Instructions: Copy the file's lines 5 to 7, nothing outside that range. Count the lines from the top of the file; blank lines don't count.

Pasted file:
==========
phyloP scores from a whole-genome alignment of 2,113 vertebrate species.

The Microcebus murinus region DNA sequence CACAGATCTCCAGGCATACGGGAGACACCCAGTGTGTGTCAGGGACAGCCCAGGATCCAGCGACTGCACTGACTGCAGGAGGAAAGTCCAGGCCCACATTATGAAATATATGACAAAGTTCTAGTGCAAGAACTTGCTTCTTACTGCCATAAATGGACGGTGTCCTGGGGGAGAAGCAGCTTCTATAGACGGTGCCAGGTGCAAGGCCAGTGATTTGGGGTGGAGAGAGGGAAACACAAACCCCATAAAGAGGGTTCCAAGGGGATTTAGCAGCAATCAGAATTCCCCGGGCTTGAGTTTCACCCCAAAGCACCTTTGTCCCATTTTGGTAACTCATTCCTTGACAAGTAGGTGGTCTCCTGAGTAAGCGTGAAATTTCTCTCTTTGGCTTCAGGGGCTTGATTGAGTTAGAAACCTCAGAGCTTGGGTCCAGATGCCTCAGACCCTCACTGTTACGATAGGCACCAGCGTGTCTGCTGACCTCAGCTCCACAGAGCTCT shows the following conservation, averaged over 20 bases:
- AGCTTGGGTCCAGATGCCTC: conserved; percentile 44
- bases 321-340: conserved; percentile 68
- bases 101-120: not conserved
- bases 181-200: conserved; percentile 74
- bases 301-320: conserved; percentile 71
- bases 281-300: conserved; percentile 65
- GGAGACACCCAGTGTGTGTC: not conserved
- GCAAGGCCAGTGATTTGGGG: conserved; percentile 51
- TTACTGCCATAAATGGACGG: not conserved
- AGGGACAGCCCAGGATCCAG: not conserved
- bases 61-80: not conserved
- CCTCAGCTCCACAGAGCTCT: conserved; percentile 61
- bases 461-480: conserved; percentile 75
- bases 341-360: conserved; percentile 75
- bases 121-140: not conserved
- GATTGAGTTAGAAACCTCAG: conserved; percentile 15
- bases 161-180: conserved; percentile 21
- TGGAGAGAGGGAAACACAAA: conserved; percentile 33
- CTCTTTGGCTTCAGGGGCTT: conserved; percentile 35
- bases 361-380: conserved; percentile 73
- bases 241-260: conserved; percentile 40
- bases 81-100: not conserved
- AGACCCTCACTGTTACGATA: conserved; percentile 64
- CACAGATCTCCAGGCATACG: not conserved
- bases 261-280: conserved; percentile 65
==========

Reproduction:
- bases 101-120: not conserved
- bases 181-200: conserved; percentile 74
- bases 301-320: conserved; percentile 71